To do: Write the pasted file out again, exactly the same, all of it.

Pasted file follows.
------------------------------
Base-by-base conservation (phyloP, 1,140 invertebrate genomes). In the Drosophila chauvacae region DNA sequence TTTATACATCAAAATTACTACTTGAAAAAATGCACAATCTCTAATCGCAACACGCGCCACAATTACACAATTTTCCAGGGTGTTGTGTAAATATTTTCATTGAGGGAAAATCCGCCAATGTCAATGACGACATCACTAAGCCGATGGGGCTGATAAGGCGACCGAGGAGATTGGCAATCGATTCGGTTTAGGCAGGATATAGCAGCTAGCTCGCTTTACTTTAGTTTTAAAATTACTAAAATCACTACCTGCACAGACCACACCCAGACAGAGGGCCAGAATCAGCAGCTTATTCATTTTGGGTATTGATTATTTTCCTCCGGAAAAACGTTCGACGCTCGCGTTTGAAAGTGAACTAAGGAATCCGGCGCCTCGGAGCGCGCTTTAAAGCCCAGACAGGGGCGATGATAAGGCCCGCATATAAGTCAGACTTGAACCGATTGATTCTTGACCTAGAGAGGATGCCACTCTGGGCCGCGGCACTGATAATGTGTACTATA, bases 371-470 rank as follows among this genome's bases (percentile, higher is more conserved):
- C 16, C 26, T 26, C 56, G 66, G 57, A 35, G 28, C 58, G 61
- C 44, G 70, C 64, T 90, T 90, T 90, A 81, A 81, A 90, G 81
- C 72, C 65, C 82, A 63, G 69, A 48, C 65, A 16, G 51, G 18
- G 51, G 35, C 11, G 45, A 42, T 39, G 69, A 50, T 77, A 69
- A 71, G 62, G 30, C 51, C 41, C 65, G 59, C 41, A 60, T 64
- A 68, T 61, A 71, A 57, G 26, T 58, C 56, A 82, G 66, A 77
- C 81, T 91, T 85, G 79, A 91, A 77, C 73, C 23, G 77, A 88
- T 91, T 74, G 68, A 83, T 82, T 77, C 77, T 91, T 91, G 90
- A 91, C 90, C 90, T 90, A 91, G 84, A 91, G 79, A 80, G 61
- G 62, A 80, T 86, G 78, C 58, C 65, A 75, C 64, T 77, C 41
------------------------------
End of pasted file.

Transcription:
Base-by-base conservation (phyloP, 1,140 invertebrate genomes). In the Drosophila chauvacae region DNA sequence TTTATACATCAAAATTACTACTTGAAAAAATGCACAATCTCTAATCGCAACACGCGCCACAATTACACAATTTTCCAGGGTGTTGTGTAAATATTTTCATTGAGGGAAAATCCGCCAATGTCAATGACGACATCACTAAGCCGATGGGGCTGATAAGGCGACCGAGGAGATTGGCAATCGATTCGGTTTAGGCAGGATATAGCAGCTAGCTCGCTTTACTTTAGTTTTAAAATTACTAAAATCACTACCTGCACAGACCACACCCAGACAGAGGGCCAGAATCAGCAGCTTATTCATTTTGGGTATTGATTATTTTCCTCCGGAAAAACGTTCGACGCTCGCGTTTGAAAGTGAACTAAGGAATCCGGCGCCTCGGAGCGCGCTTTAAAGCCCAGACAGGGGCGATGATAAGGCCCGCATATAAGTCAGACTTGAACCGATTGATTCTTGACCTAGAGAGGATGCCACTCTGGGCCGCGGCACTGATAATGTGTACTATA, bases 371-470 rank as follows among this genome's bases (percentile, higher is more conserved):
- C 16, C 26, T 26, C 56, G 66, G 57, A 35, G 28, C 58, G 61
- C 44, G 70, C 64, T 90, T 90, T 90, A 81, A 81, A 90, G 81
- C 72, C 65, C 82, A 63, G 69, A 48, C 65, A 16, G 51, G 18
- G 51, G 35, C 11, G 45, A 42, T 39, G 69, A 50, T 77, A 69
- A 71, G 62, G 30, C 51, C 41, C 65, G 59, C 41, A 60, T 64
- A 68, T 61, A 71, A 57, G 26, T 58, C 56, A 82, G 66, A 77
- C 81, T 91, T 85, G 79, A 91, A 77, C 73, C 23, G 77, A 88
- T 91, T 74, G 68, A 83, T 82, T 77, C 77, T 91, T 91, G 90
- A 91, C 90, C 90, T 90, A 91, G 84, A 91, G 79, A 80, G 61
- G 62, A 80, T 86, G 78, C 58, C 65, A 75, C 64, T 77, C 41